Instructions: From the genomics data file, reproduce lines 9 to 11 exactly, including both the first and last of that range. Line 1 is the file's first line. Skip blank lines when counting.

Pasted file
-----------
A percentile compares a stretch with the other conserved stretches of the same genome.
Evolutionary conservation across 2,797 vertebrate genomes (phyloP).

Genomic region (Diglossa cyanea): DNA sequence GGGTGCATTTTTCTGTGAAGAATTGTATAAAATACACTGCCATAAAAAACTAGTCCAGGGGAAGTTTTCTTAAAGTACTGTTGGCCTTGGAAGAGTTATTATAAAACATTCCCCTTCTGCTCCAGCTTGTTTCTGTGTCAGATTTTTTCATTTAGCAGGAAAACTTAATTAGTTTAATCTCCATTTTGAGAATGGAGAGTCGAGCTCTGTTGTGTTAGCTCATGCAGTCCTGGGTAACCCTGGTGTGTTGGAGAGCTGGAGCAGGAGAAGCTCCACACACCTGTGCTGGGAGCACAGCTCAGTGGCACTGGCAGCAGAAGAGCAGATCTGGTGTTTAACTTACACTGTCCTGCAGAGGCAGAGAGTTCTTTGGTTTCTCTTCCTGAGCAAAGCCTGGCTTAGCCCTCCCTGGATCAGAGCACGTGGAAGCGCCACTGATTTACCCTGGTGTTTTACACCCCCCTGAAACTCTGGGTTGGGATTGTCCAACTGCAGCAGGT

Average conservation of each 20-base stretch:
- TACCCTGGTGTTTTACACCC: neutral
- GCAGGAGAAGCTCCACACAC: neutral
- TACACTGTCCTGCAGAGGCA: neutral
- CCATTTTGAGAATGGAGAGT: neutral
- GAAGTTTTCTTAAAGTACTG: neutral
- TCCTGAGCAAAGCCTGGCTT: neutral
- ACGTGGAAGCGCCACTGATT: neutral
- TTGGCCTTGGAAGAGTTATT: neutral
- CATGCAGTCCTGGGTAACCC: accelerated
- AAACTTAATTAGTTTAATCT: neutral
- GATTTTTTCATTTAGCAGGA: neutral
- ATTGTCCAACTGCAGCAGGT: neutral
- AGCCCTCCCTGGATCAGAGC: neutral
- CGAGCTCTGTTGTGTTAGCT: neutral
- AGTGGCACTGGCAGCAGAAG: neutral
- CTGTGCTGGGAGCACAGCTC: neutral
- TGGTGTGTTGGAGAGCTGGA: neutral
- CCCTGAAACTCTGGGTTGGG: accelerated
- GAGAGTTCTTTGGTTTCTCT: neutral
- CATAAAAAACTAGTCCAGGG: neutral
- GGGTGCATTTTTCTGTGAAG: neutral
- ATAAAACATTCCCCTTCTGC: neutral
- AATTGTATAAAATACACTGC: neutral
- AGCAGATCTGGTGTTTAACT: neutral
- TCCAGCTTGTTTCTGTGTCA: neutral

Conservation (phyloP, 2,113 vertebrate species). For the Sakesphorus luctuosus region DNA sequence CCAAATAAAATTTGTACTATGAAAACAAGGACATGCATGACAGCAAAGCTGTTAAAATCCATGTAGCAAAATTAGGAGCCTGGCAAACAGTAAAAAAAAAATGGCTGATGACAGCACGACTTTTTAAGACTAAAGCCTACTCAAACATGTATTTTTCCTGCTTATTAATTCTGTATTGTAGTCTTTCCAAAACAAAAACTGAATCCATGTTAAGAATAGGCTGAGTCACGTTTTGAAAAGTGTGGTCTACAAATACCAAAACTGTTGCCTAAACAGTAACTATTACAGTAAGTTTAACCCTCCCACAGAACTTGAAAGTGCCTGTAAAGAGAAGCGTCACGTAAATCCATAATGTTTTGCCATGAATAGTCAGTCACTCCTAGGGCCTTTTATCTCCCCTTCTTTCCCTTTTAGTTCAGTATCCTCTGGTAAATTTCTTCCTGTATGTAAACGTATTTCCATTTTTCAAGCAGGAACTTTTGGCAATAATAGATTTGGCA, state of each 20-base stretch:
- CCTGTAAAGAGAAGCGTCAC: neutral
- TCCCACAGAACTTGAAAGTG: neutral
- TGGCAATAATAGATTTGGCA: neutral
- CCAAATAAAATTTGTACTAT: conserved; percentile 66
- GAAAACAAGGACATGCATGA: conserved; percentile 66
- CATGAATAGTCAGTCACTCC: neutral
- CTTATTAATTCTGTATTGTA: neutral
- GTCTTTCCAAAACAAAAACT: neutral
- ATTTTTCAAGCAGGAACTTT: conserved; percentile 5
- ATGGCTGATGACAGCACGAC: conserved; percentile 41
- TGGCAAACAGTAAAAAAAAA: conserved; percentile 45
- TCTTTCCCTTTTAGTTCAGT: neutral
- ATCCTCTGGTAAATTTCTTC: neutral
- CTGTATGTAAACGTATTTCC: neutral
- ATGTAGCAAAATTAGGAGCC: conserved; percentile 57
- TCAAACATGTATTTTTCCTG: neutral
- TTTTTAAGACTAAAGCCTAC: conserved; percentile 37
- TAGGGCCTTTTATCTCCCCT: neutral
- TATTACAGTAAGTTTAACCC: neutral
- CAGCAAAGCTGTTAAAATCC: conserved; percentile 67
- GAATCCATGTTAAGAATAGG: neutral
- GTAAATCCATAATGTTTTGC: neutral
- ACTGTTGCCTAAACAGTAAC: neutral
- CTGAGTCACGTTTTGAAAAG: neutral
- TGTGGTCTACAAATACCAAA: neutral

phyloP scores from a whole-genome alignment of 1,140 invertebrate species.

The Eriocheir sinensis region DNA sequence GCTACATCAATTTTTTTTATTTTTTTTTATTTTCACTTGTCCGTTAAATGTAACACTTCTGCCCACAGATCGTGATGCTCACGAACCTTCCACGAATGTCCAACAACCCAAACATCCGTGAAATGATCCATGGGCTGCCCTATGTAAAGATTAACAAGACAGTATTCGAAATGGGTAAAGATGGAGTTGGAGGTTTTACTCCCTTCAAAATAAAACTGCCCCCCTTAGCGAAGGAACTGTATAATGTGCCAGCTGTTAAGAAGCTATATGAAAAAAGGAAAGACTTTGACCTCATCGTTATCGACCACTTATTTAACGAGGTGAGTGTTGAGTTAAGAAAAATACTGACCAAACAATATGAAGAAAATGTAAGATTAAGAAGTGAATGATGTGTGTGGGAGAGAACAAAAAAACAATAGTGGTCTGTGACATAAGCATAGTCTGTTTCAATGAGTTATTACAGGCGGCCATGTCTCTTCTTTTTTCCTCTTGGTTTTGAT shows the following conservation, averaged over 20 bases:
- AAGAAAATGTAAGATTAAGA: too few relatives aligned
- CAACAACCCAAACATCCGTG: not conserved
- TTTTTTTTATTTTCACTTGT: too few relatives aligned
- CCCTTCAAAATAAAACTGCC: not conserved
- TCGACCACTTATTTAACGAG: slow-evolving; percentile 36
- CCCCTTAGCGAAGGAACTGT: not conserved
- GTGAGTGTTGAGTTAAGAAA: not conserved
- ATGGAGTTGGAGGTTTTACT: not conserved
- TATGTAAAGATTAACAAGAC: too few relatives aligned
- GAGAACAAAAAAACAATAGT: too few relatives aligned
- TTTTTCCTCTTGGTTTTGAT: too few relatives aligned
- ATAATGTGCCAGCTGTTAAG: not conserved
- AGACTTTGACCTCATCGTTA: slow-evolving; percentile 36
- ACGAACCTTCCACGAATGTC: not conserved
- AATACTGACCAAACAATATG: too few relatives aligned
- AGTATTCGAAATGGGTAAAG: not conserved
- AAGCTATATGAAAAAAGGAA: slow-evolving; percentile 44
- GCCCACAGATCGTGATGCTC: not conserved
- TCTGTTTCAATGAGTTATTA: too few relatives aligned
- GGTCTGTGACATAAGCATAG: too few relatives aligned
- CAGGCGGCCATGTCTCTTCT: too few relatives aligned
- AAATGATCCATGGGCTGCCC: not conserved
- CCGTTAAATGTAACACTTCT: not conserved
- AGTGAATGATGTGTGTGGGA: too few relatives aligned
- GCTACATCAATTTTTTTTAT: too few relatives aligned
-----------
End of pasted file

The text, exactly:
- GAAGTTTTCTTAAAGTACTG: neutral
- TCCTGAGCAAAGCCTGGCTT: neutral
- ACGTGGAAGCGCCACTGATT: neutral